Posted on 28/08/2015 by
The caption above, is one of the most common posts I see on Linkedin, behind your standard maths question (Yes we all know the answer) and name a country with the letter “A” in. Users are posting them or liking them for one clear goal, they are looking for more exposure to their network and the outside world (or they really want to prove they are a genius), but why do so many people like and post the former?
Are they really that unhappy with their manager; that they want to tell the 300 million members on Linkedin, which likely includes their current manager and colleagues, that they are terrible managers… Or could they be having a very unsubtle dig at their previous manager?
I must confess that I have liked one of these posts shortly after joining my current company, but it was in no way a parting dig at my previous manager/s, as they were great (I was supporting a previous friend who I helped find his new job)… Although liking it could explain why I have not heard from my former manager/friend again… Whoops!
If you are unhappy with your manager, but love the job… Would you really consider leaving without addressing it with your manager or the higher powers? Unfortunately I have seen numerous people leave because they were too scared to address this situation, when in fact it can easily be resolved, if you address it openly and honestly, most companies welcome this feedback.
So how do you address this if you feel like your boss is as approachable as Tony Soprano? (Apart from behind a bullet proof glass)
- Do not act immediately – This is so crucial, far too many times employees will react in the heat of the moment and then wake up the next morning regretting their actions. So take some time, various work coaches will advise you to count to 100, but in my experience I would say wait 24 hours, talk to a family member or friends and if in the morning you are still ready to fight, then move on to the next step.
- Write down your problems – Highlighting what the issues were, how you have tried to resolve them, how they made you feel, etc. Try to have as many facts as possible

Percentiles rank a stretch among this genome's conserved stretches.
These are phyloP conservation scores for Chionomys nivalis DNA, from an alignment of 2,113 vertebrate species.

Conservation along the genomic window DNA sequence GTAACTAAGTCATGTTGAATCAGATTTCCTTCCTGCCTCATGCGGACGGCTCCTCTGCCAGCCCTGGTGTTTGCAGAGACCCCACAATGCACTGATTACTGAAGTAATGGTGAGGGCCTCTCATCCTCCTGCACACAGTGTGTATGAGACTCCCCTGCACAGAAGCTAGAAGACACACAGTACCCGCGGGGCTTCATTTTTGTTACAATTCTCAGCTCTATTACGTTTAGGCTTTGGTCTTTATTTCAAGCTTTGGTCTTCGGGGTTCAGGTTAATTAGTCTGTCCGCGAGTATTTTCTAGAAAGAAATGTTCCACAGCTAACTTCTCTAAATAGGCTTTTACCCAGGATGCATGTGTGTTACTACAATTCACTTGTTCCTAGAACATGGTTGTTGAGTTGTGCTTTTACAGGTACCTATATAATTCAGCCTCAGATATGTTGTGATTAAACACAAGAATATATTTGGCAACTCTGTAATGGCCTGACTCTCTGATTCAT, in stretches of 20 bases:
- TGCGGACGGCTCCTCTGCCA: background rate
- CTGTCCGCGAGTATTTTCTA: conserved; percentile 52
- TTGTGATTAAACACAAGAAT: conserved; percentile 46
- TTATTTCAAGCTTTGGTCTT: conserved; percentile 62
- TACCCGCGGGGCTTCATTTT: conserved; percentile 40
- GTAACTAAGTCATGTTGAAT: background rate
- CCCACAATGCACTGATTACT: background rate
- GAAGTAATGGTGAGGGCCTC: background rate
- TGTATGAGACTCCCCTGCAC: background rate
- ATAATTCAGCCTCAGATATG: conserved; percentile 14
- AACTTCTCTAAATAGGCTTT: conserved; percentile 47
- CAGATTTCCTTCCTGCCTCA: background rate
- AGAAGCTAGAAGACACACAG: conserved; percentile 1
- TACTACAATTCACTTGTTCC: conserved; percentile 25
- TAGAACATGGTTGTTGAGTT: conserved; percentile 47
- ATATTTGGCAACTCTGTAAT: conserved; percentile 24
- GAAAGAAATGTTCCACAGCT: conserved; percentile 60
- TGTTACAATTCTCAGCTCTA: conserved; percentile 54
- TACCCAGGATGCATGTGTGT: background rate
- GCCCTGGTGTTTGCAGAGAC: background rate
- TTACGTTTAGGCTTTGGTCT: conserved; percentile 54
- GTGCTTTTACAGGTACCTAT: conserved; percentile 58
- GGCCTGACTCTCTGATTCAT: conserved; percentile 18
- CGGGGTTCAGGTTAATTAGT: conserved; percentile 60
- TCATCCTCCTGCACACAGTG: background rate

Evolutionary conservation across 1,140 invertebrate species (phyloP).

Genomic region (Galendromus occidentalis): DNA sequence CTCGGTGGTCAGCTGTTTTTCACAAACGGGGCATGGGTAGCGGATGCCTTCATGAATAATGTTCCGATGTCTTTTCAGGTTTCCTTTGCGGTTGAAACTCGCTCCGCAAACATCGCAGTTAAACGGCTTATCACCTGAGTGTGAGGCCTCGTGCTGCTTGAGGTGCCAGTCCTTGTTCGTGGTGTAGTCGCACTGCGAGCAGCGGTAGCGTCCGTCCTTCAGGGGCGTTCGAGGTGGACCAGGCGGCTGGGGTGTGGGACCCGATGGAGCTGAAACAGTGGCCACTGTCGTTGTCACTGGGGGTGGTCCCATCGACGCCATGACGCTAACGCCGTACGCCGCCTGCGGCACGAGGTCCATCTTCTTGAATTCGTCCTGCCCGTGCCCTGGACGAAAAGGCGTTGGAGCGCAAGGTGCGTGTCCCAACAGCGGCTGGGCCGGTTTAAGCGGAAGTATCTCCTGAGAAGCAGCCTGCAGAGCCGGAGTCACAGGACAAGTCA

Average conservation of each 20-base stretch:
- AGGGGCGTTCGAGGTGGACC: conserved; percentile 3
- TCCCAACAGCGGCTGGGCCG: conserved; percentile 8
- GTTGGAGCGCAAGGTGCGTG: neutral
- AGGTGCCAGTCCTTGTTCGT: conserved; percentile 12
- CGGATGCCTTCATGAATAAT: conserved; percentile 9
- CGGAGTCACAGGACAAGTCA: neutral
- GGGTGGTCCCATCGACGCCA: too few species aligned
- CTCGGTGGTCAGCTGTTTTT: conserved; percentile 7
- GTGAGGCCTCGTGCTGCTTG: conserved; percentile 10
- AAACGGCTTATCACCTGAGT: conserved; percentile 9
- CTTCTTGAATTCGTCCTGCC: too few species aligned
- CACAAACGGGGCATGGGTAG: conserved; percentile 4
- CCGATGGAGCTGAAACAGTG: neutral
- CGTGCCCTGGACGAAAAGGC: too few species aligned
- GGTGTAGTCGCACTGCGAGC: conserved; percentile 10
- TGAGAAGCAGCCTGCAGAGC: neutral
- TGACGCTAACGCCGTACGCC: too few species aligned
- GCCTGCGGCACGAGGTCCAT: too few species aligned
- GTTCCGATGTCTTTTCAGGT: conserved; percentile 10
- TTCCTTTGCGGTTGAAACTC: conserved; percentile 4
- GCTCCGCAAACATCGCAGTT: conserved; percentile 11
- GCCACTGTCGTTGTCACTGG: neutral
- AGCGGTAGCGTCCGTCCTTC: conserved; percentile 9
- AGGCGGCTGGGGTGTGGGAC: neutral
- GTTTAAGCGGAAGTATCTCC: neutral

- Arrange a meeting - If you are to resolve the matter, it is best to do it in person in a meeting room, not on the phone and certainly not in front of your colleagues
- Leave your emotions at the door – There is nothing worse than going into a meeting with your blood still boiling, as no matter what your manager says, you will always walk out with the same outcome.
- Have an outcome in mind – Do you want this to end with you handing your notice in? Do you want the promotion that you was passed up on? Do you not want to take the blame? What do you want to come out of this meeting? Your issue will never be resolved, if you do not have an end goal.
My points above are short and simple, will it work for you? That all depends on yourself and your situation, but in my experience in recruitment, I can count on one hand the number of times a candidate has told me a meeting with his manager failed and made it worse. Why? Because, no manager is truly unapproachable, every manager wants a healthy team and will more often than not do what is needed to keep a productive team.
Especially when a manager is aware of the true cost of losing you and hiring a new employee which Forbes highlighted:
Have you had a disagreement with your manager and left? Have you tried to resolve it with your manager and are still happy? Would love to hear from employees or managers who have encountered similar situations before.
As a closing note… This is my first blog, if you liked it and found it helpful, then it was my amazing idea to start blogging, but if you feel you have just wasted 2 minutes reading this, then it was definitely my manager’s idea...